It was a day nowhere just after I got back from my father’s
a day between two continents; lost, I walked the streets
of Hyde Park catching shreds of American voices.
I belonged nowhere, I was free,
but if this is freedom, I thought, I’d rather be
a good king’s, a kindly emperor’s, captive;
leaves swam against red autumn’s current,
the wind yawned like a foxhound,
the cashier in a grocery store, nowhere,
couldn’t place my accent and asked “Where are you from?”
but I’d forgotten, I wanted to tell her
about my father’s death, then thought: I’m too old
to be an orphan; I was living
in Hyde Park, nowhere, “Where fun comes to die,”
as college students elsewhere said, a little enviously.
It was a faceless Monday, craven,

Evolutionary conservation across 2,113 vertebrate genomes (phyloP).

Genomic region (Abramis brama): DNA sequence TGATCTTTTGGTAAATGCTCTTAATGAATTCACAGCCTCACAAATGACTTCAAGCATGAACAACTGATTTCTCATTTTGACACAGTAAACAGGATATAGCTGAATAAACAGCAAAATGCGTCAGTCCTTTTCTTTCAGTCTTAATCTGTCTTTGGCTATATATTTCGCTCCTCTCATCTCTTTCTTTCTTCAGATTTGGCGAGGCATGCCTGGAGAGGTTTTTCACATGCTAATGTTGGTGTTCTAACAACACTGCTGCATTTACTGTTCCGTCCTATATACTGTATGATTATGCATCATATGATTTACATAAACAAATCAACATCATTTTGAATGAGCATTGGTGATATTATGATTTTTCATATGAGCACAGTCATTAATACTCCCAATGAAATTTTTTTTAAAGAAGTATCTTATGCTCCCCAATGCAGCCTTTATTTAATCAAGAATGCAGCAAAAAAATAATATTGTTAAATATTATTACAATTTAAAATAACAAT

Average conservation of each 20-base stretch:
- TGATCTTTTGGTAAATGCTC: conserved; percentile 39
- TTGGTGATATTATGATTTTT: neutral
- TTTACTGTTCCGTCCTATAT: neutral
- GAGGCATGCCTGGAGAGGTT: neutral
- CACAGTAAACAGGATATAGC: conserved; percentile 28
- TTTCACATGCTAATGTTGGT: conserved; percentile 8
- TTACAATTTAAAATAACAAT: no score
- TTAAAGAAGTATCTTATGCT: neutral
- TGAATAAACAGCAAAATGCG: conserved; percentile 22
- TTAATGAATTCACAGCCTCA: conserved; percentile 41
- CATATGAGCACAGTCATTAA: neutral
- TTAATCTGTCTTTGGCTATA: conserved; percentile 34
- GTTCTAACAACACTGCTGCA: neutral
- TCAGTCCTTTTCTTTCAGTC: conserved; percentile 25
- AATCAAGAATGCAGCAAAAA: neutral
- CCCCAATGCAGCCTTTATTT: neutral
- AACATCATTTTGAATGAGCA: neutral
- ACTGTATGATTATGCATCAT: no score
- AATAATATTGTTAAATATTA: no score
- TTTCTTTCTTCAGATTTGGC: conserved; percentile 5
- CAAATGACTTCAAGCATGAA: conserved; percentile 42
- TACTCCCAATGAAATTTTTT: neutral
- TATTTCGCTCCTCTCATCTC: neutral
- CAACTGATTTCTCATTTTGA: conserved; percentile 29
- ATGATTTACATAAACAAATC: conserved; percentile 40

vague, a day without inspiration, nowhere, even grief
didn’t take a radical shape; it strikes me
that on such days even Chopin would commit himself
at best to giving lessons
to wealthy, aristocratic pupils;
suddenly I remembered what Doctor Gottfried Benn,
the Berlin dermatologist, said about him
in one of my favorite poems:
“when Delacroix expounded his theories,
it made him nervous, he for his part
could offer no explanation of the Nocturnes,”*
these lines, both ironic and tender,
always ﬁlled me with joy,
almost like Chopin’s music itself.
I knew one thing: night too needed no
explanation, likewise pain, nowhere.
*From Gottfried Benn, “Chopin,” tr. Michael Hofmann
Excerpted from ASYMMETRY: Poems by Adam Zagajewski. Copyright © 2014 by Adam Zagajewski. Translation copyright © 2018 by Clare Cavanagh. All rights reserved.